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SOTW - inconsistent recall


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#1 NormaElle

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Posted 13 February 2018 - 10:53 PM

We are up to volume 3 of SOTW, which seems to be a big jump conceptually from 2. My kids (grades 7, 6, and 5) are having a harder time remembering details from some (many?) chapters, and narrations are more difficult for them to produce. (Their writing in general is fine - the oldest is thriving with WWS1 and the others are doing well with WWE.)

My third grader is totally confused and I have more or less told her she can wait to start history again when we start the cycle again in a year and a half.

Is this common? Is there a trick to making this book easier to understand? I find the stories more tedious myself (Thirty Years' War, details about Mogul India, etc.)

I don't mind being told to just keep going. I just don't want to miss anything major.

(To clarify - this is our third year homeschooling, and we are primarily using SOTW for our first run-through of history. We do a lot of the AG recommended readings, map work, and some independent reading/primary sources/critical thinking for the older ones.)

Thank you for your wisdom.

#2 Vida Winter

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Posted 13 February 2018 - 11:31 PM

At this stage you are only trying to introduce your children to history. Later, when they revisit the topics they will remember bits and build on it. Please don't stress about it!



#3 NormaElle

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Posted 14 February 2018 - 12:20 AM

Thanks for this!

#4 Hobbes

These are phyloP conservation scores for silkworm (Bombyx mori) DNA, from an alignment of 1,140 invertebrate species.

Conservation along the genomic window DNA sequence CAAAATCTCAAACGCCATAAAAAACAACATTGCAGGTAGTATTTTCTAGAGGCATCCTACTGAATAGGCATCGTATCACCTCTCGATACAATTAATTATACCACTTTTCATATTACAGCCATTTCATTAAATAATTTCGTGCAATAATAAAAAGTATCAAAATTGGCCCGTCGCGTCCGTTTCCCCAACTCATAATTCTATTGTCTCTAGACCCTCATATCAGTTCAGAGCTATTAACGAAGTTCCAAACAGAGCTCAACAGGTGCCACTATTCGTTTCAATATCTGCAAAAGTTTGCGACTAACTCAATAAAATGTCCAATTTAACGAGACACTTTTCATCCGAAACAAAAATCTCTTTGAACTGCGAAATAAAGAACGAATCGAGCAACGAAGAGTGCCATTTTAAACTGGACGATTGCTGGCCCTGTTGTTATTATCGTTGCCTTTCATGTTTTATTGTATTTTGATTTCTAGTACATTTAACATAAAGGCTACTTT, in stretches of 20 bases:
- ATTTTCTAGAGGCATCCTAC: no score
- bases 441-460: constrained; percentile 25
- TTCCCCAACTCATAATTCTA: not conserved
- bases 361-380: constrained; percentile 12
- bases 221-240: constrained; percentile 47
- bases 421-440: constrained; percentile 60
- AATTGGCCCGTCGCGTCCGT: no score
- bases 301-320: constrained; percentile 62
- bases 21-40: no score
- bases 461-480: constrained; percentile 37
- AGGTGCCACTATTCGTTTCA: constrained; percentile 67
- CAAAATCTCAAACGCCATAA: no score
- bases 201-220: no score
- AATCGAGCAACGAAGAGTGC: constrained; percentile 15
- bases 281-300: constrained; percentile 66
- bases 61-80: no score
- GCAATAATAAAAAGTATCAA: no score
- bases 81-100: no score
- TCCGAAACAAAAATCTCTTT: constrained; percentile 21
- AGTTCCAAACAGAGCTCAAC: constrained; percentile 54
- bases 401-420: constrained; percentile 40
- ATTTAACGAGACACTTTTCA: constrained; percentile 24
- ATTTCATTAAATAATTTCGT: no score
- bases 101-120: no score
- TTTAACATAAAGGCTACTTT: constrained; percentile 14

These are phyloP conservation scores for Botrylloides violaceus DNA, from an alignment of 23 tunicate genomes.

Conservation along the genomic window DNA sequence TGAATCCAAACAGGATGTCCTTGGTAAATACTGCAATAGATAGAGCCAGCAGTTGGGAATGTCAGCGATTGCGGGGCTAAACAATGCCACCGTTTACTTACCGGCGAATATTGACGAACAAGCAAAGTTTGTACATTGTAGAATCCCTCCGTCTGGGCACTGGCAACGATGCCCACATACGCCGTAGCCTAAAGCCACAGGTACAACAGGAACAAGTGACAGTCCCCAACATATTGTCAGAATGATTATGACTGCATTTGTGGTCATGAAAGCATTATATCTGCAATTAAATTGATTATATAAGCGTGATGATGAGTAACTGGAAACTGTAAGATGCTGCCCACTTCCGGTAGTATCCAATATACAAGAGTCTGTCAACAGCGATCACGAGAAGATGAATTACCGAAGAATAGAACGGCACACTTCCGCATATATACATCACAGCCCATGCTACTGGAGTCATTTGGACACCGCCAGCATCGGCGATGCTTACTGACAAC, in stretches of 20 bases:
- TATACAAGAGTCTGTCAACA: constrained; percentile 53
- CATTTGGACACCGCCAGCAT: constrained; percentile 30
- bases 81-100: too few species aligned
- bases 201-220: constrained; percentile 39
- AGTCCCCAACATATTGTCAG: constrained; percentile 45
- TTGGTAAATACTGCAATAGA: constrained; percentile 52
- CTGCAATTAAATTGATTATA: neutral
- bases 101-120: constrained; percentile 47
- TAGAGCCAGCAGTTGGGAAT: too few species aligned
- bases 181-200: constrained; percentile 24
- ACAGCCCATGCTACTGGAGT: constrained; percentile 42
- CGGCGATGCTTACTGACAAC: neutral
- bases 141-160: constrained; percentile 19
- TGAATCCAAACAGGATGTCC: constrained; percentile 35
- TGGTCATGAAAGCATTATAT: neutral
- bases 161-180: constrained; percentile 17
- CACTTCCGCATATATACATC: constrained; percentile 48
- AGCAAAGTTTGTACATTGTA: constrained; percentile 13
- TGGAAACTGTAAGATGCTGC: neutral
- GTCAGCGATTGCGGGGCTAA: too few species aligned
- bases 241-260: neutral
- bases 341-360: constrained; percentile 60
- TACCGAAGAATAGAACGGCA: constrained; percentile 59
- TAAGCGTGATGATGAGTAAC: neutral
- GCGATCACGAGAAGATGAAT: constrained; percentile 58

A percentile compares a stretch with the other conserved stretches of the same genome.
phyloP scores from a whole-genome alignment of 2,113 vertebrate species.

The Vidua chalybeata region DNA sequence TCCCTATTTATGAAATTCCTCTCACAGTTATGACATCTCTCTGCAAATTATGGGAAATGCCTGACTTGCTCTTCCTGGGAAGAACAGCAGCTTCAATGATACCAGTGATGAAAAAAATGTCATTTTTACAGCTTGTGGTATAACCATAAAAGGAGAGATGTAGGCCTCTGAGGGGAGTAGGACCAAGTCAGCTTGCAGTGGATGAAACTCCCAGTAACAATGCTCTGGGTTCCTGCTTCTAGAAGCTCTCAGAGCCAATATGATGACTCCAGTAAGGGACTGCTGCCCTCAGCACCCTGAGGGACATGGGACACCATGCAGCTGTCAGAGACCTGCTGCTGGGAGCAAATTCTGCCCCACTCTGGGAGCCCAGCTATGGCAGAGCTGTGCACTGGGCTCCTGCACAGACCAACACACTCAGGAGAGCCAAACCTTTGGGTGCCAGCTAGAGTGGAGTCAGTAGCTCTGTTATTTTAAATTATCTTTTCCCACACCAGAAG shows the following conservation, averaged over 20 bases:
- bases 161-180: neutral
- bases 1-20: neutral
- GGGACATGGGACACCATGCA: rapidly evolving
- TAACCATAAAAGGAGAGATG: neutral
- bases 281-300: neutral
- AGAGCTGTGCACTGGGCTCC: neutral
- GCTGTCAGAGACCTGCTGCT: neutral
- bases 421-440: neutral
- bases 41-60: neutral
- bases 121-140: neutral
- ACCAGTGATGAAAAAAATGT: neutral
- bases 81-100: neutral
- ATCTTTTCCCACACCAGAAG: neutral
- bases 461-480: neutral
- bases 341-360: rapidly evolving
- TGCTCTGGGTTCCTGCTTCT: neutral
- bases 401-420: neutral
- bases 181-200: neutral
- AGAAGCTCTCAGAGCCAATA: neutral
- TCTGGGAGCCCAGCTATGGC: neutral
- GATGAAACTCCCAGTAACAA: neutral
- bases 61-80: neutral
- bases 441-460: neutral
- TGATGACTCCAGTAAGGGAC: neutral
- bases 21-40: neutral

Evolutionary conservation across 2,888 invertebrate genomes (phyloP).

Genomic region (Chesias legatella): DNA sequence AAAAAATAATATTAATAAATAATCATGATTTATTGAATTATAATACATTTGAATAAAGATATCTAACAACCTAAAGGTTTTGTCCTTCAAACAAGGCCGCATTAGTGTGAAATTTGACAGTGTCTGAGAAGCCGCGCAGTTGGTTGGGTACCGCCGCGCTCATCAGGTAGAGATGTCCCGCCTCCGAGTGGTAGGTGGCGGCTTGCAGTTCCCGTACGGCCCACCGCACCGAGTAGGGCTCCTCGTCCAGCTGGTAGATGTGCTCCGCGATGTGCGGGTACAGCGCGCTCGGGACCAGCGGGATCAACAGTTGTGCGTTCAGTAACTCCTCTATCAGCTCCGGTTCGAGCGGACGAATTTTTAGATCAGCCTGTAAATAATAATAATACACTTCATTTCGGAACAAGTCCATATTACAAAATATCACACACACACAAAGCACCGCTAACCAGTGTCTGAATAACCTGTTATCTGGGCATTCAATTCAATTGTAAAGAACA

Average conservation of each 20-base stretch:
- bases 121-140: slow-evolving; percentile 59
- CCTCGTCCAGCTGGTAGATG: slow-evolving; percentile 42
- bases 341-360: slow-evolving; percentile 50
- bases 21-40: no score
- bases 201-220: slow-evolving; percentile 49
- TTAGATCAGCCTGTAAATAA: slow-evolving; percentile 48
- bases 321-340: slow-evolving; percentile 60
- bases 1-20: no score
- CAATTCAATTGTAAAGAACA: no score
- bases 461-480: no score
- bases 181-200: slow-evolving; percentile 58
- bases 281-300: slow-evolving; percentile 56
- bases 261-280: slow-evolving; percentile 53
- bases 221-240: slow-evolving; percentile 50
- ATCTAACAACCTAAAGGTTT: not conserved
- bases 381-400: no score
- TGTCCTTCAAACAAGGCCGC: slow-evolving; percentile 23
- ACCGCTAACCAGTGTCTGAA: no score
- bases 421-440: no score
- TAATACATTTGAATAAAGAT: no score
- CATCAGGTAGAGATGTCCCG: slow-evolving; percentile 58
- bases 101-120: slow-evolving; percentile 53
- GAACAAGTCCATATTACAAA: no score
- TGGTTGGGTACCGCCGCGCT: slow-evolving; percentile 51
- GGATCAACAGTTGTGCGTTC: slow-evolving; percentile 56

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Posted 14 February 2018 - 02:14 PM

One thing I find helpful is to glance ahead in the reading and put the names of significant people and places on the chalkboard where the kids can see it while we go through the chapter. I realised that so many of the names are from other languages and the kids can't really picture them to remember. It's helped a lot in narrations.

#5 NormaElle

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Posted 14 February 2018 - 02:20 PM

That's a great idea! Thank you.
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#6 importswim

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Posted 14 February 2018 - 02:33 PM

I take notes on the whiteboard while I read and then we do the map work (from the activity book) and then they take the tests (from the separate test booklet). I've found doing these things really helps. I am NOT an auditory learner so it's helpful for me as well as the kids!

 

ETA: I have a 3rd grader and a 7th grader. 


Edited by importswim, 14 February 2018 - 02:34 PM.


#7 blondeviolin

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Posted 14 February 2018 - 04:23 PM

Would it help to have them pre-read the selection? Or you give them a heads up about what questions will come up? Are you trying to get through a whole chapter at once? If so, break it down into the individual sections.

My oldest is language and history strong but she didn't really struggle with SOTW 3 in third grade.

#8 SRoss5

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Posted 14 February 2018 - 05:06 PM

Definitely to what Hobbes said. It helps a lot.  I also found that the books don't lend themselves to a "Charlotte Mason" style narration very well because they are less narrative and more factual.  I stopped looking for a narration and focussed more on a summary. In book 4 my (4th grade) students wrote a summary paragraph once or twice a week instead of a narration.  We worked on topic sentences and conclusions together.  It made a nice book of Centuries for their learning.  I also found other more narrative books to supplement with, but that is easier with Ancients and Medieval.  For the American portions you could do the Joy Hakim books. 

 


Edited by SRoss5, 14 February 2018 - 05:16 PM.

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